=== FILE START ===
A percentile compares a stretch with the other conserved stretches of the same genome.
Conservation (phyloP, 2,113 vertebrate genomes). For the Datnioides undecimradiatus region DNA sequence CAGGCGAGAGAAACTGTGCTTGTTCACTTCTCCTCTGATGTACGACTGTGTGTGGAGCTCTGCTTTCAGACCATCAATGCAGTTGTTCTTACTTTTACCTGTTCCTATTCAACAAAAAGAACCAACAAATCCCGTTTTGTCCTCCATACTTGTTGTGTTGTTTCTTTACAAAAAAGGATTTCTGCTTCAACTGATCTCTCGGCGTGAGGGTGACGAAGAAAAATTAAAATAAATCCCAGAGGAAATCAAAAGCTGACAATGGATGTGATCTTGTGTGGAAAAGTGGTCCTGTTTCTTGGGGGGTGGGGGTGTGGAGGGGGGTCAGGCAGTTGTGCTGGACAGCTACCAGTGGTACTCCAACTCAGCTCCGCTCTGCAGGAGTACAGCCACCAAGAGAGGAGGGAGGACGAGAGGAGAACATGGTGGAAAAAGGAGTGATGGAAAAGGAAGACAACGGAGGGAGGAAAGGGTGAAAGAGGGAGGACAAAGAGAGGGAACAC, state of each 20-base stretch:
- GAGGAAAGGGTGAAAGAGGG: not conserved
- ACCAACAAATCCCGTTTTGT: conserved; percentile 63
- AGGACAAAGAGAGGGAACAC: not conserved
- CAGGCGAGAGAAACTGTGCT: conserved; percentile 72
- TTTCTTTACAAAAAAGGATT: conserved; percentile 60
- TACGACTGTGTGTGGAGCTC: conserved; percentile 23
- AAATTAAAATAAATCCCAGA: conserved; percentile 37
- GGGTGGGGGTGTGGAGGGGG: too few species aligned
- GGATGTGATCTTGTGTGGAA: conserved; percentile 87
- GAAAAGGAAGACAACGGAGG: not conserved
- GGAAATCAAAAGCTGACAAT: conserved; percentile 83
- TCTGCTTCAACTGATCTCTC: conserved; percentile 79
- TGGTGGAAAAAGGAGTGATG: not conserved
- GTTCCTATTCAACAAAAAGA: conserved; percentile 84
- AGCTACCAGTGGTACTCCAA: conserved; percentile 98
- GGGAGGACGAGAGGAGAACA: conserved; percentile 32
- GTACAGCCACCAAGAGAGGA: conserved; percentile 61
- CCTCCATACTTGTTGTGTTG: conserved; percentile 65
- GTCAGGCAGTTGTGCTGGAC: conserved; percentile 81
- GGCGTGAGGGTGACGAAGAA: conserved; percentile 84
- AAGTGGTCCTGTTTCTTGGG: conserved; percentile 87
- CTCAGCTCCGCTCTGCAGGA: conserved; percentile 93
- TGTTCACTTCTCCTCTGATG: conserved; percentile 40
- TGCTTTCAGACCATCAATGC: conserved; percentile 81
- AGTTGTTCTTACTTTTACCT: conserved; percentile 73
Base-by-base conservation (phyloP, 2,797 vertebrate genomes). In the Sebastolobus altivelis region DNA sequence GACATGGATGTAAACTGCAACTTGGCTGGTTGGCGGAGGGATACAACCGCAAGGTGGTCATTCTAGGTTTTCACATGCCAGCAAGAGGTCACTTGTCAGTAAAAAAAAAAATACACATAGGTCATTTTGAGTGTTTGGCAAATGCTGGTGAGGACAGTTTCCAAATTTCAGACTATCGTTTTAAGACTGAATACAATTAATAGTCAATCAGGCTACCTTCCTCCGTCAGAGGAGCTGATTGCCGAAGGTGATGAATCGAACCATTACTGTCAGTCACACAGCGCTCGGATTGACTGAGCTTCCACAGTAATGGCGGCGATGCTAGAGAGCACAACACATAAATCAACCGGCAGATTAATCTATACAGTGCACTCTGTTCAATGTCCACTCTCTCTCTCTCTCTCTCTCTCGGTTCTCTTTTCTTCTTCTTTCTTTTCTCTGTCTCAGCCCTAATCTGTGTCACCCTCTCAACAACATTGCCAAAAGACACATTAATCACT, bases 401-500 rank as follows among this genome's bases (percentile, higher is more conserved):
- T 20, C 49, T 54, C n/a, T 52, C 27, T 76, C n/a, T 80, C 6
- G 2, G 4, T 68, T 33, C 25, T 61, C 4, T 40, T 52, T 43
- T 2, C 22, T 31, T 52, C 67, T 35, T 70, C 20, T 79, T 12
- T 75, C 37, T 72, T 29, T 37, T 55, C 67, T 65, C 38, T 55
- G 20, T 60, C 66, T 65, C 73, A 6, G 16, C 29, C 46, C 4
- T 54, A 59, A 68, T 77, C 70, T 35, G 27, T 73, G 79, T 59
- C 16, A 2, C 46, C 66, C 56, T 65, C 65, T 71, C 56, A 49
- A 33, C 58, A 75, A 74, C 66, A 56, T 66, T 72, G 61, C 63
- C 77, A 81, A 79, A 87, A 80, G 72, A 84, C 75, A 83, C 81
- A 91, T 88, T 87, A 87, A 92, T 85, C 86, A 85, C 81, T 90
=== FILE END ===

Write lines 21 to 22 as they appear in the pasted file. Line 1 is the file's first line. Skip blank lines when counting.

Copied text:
- GTCAGGCAGTTGTGCTGGAC: conserved; percentile 81
- GGCGTGAGGGTGACGAAGAA: conserved; percentile 84